Total Time: 4 Hours
Difficulty Level: Advanced
- Composing with extreme minimal depth of field
- Creating sharp images at high magnification
- Capturing a moving subject
"Macro photography is not ‘close-up’ photography..."
Macro photography is not ‘close-up’ photography. It is defined as a photograph in which the size of a small object is reproduced onto the negative or image sensor at 1/2 life size to 5X life size.
Key Lesson: The simplest way to get to macro magnifications is with a macro lens. You can also use extension tubes, a reversal ring, or a bellows. Depth of field is crucial; do not use an aperture wider than f/16. Shutter speed is also crucial; use a tripod or increase ISO.
|Camera||Any camera with macro capability|
|Lens||Macro lens or a lens with needed accessories like a hood|
|Filter||Extension tubes or reversal ring for low expense entry|
|Highly suggested||Tripod + Bounce cards|
|Helpful||External off-camera flash|
These settings can vary widely. This is a starting point.
|Shutter Speed||1/125th or faster|
|Aperture||f/11 to f/22|
|Meter Mode||Center Weighted|
|Format||RAW + JPEG|
|ISO||400; and adjust as necessary for shutter speed|
|Lens||Use a tube, reversal ring, or filter if necessary.
A bellows is not recommended for beginners.
1. Study the sample photographs below:
Begin with objects that don’t move. This will help you learn how to place focus, work with minimal depth of field (DOF), and achieving a sharp picture.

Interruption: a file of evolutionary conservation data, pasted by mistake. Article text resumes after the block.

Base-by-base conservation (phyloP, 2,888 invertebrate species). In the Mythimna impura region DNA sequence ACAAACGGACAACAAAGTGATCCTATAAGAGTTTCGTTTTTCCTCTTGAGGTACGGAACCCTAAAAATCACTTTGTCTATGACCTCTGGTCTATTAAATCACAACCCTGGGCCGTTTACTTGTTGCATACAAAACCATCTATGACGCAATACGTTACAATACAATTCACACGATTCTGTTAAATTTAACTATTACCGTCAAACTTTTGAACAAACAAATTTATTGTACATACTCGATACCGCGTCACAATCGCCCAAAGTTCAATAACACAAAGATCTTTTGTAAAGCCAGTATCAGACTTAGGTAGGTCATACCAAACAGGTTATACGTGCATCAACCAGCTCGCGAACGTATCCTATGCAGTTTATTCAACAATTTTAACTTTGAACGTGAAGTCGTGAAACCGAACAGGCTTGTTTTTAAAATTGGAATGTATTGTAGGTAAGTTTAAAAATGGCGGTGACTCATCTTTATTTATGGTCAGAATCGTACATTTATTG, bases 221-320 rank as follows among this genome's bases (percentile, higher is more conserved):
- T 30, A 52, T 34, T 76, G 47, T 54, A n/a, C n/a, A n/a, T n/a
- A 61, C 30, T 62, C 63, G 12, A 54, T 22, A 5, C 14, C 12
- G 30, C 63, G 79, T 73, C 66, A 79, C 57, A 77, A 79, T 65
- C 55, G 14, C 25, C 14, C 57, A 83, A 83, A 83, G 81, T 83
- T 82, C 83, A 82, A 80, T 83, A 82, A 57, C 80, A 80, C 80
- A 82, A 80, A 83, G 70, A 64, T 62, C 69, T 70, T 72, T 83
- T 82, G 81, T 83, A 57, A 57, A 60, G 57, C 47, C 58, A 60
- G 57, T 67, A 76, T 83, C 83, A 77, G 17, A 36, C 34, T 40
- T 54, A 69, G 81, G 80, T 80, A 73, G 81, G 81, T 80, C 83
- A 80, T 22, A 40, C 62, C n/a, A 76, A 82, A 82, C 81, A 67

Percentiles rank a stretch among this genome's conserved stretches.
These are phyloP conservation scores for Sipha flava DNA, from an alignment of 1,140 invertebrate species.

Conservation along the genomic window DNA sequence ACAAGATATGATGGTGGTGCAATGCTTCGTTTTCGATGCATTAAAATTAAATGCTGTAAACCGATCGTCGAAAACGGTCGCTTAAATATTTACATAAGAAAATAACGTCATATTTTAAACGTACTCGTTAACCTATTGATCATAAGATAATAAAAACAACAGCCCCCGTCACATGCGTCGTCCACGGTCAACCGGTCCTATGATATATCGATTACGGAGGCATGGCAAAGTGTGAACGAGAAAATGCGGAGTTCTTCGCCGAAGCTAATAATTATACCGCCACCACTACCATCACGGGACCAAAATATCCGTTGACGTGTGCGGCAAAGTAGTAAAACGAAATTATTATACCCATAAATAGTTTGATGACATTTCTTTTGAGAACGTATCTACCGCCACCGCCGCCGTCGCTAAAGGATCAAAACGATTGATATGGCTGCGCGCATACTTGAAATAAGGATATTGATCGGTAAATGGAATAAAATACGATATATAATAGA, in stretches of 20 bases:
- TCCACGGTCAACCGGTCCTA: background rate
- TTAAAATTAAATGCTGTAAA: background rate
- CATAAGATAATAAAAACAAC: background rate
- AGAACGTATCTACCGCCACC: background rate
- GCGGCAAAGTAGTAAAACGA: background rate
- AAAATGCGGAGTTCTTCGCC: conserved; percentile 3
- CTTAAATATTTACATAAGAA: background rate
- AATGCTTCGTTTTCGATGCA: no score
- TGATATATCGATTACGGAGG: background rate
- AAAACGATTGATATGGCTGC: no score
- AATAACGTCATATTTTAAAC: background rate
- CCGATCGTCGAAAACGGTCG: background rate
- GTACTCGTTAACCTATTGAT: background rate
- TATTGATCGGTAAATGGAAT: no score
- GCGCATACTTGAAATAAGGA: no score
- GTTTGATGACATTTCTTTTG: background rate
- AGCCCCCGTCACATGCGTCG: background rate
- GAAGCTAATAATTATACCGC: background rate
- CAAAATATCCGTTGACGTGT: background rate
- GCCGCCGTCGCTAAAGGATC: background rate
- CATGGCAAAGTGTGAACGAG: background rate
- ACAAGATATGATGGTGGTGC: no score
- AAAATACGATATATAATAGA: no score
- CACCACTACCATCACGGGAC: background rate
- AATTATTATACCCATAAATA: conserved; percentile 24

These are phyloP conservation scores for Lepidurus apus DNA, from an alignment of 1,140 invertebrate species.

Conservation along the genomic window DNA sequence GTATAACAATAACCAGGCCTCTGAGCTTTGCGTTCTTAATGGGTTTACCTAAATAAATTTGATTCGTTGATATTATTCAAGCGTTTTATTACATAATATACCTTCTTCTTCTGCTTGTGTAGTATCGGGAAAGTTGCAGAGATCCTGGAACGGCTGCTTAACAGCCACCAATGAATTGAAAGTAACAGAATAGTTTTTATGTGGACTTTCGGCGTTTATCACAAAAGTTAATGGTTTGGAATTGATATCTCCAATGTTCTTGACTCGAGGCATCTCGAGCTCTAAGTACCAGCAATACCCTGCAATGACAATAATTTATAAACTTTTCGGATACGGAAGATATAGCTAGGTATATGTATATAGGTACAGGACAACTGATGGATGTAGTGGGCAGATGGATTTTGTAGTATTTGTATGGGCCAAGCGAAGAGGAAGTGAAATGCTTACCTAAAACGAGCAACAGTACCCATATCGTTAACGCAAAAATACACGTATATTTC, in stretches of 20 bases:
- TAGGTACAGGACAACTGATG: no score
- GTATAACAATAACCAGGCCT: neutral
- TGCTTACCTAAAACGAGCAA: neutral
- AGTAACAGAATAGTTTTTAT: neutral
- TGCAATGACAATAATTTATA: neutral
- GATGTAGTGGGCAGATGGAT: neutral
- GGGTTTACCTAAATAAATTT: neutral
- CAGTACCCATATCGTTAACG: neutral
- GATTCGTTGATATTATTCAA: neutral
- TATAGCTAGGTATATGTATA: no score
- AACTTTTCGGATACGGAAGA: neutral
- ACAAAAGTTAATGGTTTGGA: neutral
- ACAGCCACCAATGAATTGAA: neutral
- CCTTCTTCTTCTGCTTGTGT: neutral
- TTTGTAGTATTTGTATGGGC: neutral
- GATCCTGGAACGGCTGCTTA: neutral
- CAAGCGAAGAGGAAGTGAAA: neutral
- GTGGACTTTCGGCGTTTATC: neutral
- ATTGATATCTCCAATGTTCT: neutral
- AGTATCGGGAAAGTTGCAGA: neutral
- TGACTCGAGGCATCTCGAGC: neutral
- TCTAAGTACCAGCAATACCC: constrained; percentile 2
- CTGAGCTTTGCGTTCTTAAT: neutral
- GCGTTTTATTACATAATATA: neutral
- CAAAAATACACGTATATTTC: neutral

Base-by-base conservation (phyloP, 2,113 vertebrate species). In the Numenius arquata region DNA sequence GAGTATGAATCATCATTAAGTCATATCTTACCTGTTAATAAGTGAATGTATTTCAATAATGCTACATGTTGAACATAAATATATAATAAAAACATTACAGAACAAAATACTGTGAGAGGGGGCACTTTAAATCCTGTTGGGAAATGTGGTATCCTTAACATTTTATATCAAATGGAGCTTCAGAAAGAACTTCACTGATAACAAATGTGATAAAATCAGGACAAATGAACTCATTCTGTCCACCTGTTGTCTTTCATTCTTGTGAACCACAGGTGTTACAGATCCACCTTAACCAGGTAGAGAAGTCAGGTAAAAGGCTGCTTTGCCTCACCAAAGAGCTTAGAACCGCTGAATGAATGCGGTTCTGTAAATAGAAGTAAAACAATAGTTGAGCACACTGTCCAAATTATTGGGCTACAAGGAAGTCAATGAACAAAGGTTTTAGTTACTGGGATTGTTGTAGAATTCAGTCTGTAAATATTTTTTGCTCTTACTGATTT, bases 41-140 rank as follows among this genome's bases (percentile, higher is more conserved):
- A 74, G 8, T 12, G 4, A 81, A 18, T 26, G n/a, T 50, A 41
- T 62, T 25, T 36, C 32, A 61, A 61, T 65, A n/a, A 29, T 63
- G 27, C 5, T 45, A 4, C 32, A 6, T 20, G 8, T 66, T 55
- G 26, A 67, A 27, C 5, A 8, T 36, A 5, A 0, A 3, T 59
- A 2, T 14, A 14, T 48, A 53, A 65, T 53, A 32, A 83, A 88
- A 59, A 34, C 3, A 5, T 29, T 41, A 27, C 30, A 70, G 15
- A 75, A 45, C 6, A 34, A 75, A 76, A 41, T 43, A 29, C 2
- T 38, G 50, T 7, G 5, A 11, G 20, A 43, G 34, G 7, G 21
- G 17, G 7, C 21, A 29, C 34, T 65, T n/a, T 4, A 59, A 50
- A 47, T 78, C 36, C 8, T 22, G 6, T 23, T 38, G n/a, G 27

Proper focus placement is critical in macro photography. For subjects that don’t move use a tripod. Keep the f/stop closed down. However, do not go to the smallest f/stop. Use the aperture just before the smallest. If the smallest f/stop on your lens is f/22 – then use f/16.
Excellent macro photography typically examines common objects from an unusual angle. This is part of what makes these photos exciting. Be prepared to get onto the ground.
The use of a tripod is difficult with moving subjects. Instead, brace the camera tightly to your face and tuck the elbows in. Set your focus ring. Use your upper body as a focusing tool by gently moving it forward and backward. When the proper part of the subject comes into focus, freeze your body, and release the shutter.
Part of the fun in macro photography is to highlight common subjects very closely. Make sure that your shutter speed is fast enough to create a sharp picture. Pay attention to your lighting, especially backlighting. Use reflectors or electronic flash if necessary.
2. Setup your camera and capture some macro shots, applying what you learned from the photographs above. Drive mode and focus mode are optional to preference.
How Did You Do?
- Did your shot have a magnification of 1:1 or larger?
- Did you use the upper body technique to place focus?
- Is your image sharp and free of camera shake?
- Did you properly place your DOF window?
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